30-Aug-2003 -- This confluence is as far as I know the most remote one in southern Norway, it is located about 35 km from the nearest public road, near the north end of lake Møsvann on the central Hardangervidda mountain plateau. Since we have a winter cabin by the south end of the lake, I've wanted to visit 60N8E for more than three years, but realized that it was too far for a skiing daytrip, even in perfect crust conditions.
Last fall we decided that the end of august 2003 would be the best time for a serious effort, and we decided that the most feasible method would be to use the boat (Fjellvåken II) that carries summertime mountain backpackers between the south and north end of the nearly 40 km long lake. The boat is an extremely shallow draft catamaran, with rubber bumpers on the front so that it can land anywhere, even on gravel and rock beaches.
We started from Oslo on friday August 29th, just after 1400 to be able to make the 200 km drive to Telemark county, past Rjukan and up to the lake in time for the boat's scheduled 1800 departure. When we got there we met my youngest brother Magne and his family who had driven a similar distance from Porsgrunn, located in the south end of Telemark.
The boat trip takes about two hours, however we had to wait an extra hour because a bus full of travellers had called ahead and told that they were delayed. At NOK 170 (more than $20) per person, this was too much money for the captain to leave behind. :-(
When we finally got to the north end, we still had to walk over 3 km to get to Mogen, one of the many mountain refuges maintained by The Norwegian Mountain Touring Association.
Dinner started at 2200, and afterwards we all fell asleep pretty quickly.
The next morning we got up early, ate a hearthy breakfast, and started on the 7.5 km hike to the confluence point. The first 3 km was along the lake, back towards the boat landing, but then we found the small path indicated on our maps, and started up the hillside.
Møsvann is used for hydro-electric power generation, so the water level can vary by 18.5 m over a few months. This weekend it was at about 915 m altitude, 3.5 m below the maximum of 918.5. From the lakeside we had to ascend a little over 300m, to about 1230 m, before dropping down by 60-70 m into a small hanging valley that contains the point.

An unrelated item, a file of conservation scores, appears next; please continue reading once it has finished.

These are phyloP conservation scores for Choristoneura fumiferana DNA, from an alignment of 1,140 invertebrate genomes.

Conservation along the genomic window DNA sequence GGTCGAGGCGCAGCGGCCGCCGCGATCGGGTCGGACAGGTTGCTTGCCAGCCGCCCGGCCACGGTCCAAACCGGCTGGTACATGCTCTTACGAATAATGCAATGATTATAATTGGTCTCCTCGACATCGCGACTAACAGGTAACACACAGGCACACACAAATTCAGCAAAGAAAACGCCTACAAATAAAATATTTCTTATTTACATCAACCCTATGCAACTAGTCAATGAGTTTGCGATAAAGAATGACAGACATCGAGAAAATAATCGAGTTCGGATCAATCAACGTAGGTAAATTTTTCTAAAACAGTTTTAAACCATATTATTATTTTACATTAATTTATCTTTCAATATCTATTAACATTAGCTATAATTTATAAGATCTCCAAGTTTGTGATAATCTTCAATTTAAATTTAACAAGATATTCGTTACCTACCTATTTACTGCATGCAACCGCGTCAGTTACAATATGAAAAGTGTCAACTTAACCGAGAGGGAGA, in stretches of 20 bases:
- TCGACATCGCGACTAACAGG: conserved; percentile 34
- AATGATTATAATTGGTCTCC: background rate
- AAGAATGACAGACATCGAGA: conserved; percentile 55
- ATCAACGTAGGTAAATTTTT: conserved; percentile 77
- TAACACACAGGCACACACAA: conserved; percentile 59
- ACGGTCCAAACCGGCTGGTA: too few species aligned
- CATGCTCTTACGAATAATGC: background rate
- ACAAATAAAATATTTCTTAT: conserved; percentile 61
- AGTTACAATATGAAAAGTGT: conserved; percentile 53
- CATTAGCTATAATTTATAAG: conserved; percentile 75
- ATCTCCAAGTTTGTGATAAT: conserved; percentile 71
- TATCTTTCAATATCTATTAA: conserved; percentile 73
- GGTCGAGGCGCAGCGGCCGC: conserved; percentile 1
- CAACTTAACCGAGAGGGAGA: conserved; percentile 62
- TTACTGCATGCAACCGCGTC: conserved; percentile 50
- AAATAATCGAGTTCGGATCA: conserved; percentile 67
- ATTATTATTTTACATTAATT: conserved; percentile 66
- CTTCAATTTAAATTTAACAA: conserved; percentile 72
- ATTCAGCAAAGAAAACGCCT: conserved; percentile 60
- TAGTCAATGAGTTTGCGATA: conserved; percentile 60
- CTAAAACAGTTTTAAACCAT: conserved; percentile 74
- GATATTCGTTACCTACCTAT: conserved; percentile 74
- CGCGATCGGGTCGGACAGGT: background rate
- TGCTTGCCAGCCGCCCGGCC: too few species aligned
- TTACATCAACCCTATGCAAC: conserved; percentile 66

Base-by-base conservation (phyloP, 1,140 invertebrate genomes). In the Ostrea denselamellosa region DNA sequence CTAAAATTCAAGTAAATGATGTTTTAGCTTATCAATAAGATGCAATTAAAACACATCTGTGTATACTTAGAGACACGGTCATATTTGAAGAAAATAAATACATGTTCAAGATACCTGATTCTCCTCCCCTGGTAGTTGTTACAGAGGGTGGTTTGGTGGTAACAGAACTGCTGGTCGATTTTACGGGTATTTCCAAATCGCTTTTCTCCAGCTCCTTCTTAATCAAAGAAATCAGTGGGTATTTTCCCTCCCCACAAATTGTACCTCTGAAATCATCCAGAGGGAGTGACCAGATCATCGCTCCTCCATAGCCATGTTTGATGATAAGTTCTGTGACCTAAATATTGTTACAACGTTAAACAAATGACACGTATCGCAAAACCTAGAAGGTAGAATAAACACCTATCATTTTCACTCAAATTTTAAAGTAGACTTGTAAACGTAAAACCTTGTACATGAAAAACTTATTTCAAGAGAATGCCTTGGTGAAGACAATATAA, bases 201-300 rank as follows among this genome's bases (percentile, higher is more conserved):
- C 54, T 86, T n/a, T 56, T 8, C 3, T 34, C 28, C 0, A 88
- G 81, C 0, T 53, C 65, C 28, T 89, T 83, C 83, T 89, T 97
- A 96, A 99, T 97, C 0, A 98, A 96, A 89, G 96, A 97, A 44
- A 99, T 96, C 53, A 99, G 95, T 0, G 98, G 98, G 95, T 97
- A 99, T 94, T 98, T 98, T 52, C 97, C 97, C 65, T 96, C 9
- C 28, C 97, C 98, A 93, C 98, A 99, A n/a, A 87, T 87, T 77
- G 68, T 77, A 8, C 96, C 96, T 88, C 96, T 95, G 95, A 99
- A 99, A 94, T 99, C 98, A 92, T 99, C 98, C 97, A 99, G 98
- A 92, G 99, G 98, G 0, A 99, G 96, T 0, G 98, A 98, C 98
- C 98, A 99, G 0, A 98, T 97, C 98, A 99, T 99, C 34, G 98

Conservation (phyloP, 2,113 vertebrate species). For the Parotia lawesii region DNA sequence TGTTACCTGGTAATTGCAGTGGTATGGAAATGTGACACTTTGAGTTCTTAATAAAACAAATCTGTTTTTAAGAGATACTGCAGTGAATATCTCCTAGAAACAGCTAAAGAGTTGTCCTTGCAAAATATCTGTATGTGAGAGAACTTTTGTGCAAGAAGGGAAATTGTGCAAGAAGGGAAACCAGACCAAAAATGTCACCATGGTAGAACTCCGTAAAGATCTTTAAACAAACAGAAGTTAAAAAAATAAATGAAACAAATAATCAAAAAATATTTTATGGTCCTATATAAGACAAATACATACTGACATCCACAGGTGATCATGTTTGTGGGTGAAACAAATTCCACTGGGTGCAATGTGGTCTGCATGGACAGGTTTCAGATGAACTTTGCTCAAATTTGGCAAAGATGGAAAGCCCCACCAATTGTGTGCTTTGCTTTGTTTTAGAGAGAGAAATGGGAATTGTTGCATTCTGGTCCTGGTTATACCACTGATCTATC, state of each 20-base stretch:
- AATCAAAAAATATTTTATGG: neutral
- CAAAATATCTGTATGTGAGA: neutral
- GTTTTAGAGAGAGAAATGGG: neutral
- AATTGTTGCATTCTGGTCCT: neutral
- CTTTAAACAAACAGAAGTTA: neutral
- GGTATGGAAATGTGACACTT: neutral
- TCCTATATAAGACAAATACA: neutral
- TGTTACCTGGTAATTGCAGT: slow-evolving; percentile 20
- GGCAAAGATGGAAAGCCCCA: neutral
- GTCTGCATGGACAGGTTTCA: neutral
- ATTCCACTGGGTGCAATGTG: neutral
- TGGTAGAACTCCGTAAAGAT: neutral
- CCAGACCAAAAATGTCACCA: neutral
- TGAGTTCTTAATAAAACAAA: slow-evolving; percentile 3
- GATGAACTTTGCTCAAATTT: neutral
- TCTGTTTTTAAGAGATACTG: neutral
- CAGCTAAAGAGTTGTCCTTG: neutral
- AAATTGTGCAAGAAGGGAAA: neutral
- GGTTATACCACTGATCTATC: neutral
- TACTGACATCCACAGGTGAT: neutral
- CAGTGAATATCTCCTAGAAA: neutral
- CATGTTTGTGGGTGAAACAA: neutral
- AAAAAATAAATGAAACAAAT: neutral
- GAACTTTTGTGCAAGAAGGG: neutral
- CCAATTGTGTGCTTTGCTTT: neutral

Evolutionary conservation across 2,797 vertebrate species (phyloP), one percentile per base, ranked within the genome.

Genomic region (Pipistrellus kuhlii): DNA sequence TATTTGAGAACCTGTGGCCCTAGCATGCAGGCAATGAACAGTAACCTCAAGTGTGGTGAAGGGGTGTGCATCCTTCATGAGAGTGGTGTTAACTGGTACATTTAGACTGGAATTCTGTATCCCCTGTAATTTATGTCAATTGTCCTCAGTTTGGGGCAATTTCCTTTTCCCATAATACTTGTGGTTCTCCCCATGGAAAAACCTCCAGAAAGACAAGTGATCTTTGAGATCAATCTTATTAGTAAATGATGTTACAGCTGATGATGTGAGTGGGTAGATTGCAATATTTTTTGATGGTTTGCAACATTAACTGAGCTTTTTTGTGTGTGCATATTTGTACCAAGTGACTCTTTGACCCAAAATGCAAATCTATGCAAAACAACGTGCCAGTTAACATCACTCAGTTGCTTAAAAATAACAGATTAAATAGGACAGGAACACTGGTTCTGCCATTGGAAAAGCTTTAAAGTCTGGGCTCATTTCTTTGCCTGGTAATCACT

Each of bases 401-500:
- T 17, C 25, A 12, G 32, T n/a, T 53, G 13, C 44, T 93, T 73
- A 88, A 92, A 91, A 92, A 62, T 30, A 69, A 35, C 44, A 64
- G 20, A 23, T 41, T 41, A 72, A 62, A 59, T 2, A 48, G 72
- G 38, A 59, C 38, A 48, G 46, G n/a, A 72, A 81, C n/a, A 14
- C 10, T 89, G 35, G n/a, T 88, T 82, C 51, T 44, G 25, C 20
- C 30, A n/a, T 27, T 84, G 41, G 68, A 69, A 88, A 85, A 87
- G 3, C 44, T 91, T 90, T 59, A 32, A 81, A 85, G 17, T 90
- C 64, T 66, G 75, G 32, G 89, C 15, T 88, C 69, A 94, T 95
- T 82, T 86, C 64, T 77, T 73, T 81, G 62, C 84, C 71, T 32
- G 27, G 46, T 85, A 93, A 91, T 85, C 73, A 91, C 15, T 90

The hike took us about 3 hours, when we got within the 100m limit we made camp, got water from the stream we'd just crossed, and started the burner to boil it for tea. The weather was really good: Some cloud cover, nice temperature, and almost perfectly calm.
While the water was heating, Magne and I took our GPSs along, and started to do "the zero dance". In the end our two receivers agreed within less than a meter, both had 11 sats in view.
After a nice lunch, we packed up and started back down again. It turned out that our uphill route choice had been so good that there was no need for anything but the most trivial modifications, and after the short uphill hike out of the hanging valley, past the boulder field visible in the middle of the main picture, it was downhill all the way to the lake. We made it back to the cabin a little before 1500, so the trip took nearly 6 hours.
Just two hours later, it started to rain and then hail came down. This was a precursor to the season's first snowfall which arrived that night!
That evening they served "rømmegrøt & spekemat", traditional norwegian celebration fare based on locally cured and smoked meat and sausages. We had a very nice confluence point to celebrate, so this was fitting.
We got up very early sunday morning as well, this time so that we could make it in time for the morning boat back. After the same 3 km hike and another two hours on the boat, where we could admire the newly snow-covered mountains we'd hiked through the day before, we got back to the car park.
We were met by my parents and joined them at their cabin nearby for a while before the three hour drive back to Oslo.